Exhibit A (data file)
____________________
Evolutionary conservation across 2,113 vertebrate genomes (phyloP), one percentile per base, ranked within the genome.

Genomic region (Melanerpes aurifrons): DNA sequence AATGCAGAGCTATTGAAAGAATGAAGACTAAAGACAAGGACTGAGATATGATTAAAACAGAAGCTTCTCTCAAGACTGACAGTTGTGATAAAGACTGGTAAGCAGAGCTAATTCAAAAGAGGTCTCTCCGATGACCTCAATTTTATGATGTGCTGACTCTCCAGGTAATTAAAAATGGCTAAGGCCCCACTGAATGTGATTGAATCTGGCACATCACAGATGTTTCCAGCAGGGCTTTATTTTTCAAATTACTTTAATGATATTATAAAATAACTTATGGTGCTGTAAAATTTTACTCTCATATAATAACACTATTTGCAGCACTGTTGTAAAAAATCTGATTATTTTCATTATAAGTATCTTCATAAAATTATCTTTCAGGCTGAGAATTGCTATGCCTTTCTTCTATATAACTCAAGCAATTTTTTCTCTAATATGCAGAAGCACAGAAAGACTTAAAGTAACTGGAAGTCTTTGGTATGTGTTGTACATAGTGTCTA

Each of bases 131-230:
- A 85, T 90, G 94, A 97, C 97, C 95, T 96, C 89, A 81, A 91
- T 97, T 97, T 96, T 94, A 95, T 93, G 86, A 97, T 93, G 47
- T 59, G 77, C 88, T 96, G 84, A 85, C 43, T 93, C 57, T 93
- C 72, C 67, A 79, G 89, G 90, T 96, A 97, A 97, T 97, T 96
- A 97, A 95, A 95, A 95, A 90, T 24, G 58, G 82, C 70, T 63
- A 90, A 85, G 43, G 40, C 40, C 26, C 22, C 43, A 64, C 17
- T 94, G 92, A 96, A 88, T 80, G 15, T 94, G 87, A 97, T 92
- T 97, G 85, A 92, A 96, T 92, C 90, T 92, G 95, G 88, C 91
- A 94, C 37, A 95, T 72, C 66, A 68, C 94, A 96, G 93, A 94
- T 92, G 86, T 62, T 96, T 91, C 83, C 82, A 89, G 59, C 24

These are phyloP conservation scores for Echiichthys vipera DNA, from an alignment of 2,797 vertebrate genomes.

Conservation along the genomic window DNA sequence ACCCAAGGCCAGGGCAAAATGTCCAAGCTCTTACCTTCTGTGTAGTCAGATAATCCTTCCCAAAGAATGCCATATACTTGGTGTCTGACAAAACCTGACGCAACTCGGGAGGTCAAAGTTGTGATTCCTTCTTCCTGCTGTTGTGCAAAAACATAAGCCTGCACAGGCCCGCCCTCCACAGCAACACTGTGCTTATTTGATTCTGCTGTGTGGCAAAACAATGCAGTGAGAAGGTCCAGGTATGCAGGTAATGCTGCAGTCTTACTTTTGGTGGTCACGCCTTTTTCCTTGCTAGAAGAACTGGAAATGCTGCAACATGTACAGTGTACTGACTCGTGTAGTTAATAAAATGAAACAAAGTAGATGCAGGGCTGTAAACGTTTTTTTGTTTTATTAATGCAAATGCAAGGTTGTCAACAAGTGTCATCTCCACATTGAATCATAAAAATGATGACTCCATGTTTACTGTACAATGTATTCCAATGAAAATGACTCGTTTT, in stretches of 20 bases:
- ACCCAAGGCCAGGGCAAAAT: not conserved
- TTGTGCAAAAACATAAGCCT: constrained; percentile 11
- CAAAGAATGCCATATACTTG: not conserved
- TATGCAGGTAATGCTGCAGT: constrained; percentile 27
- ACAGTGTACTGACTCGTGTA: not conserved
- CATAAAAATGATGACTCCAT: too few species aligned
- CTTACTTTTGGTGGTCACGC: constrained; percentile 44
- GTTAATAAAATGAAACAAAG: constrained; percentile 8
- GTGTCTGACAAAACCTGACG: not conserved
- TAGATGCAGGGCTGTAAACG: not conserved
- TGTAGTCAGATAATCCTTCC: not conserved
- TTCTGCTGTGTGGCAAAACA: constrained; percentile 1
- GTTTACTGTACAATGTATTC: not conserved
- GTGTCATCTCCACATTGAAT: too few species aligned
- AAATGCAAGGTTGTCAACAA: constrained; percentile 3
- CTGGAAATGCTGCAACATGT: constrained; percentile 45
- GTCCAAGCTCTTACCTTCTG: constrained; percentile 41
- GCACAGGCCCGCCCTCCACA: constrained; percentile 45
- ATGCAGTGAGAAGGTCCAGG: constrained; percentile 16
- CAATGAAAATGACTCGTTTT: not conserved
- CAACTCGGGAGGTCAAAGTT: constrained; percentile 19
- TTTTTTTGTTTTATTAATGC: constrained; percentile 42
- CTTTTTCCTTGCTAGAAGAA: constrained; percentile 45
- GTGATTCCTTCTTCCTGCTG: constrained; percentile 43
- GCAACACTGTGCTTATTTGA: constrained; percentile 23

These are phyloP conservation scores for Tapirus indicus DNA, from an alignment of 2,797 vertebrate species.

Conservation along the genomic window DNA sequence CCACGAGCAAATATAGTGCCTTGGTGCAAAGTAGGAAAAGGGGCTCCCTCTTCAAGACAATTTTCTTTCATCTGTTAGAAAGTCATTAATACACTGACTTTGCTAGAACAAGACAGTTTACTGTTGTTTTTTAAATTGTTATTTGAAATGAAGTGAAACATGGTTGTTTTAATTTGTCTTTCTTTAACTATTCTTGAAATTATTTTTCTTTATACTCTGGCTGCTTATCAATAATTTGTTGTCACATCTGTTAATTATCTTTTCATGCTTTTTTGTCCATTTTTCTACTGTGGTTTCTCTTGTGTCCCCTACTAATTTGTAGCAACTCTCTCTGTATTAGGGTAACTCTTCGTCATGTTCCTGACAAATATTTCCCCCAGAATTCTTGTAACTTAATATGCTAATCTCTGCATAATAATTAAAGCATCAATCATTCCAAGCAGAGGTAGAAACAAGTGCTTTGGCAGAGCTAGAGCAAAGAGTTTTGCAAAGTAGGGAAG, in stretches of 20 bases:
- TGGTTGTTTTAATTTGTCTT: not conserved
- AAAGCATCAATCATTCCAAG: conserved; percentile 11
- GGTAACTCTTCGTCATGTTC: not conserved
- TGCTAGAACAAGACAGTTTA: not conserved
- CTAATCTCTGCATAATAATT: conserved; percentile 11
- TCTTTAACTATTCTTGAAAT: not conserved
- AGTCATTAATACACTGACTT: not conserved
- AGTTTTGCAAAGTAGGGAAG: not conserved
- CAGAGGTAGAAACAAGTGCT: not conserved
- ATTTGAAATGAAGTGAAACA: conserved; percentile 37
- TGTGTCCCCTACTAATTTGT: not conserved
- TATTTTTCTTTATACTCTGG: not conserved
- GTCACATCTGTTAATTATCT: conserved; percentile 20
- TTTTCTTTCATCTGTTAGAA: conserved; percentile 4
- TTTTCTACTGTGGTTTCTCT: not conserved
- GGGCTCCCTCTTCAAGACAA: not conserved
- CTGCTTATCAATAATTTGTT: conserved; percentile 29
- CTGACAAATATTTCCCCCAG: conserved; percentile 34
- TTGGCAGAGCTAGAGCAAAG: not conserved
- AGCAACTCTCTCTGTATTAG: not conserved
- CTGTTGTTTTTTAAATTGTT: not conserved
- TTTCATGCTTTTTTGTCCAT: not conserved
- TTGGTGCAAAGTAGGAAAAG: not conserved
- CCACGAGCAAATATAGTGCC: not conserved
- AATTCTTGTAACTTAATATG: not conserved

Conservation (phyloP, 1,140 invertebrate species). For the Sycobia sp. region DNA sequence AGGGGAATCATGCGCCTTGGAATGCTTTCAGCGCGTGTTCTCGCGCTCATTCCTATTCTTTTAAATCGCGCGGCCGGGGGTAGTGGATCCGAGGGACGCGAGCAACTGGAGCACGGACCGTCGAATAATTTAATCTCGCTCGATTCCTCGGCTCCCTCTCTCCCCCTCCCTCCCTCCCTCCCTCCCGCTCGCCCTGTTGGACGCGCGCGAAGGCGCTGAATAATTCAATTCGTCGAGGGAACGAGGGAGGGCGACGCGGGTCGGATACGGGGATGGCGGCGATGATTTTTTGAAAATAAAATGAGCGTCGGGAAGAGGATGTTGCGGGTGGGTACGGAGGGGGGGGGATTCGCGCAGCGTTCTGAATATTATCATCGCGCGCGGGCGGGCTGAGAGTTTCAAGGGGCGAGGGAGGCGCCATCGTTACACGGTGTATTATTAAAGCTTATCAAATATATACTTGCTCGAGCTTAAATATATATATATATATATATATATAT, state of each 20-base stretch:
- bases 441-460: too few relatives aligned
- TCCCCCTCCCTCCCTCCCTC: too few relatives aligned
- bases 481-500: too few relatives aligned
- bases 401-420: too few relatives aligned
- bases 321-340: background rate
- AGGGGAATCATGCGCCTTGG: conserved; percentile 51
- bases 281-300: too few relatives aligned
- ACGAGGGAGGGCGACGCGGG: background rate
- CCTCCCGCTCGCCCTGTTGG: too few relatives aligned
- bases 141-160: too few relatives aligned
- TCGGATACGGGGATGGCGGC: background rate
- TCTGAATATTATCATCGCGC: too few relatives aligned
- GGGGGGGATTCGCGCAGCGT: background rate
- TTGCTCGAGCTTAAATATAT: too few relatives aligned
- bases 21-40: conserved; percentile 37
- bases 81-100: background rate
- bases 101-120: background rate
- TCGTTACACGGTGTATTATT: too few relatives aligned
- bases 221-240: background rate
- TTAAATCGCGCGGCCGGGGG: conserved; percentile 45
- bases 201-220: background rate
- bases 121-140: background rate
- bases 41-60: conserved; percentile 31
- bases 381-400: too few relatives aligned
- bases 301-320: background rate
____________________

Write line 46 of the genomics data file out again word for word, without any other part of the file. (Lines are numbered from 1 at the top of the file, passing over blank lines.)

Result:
- TGCTAGAACAAGACAGTTTA: not conserved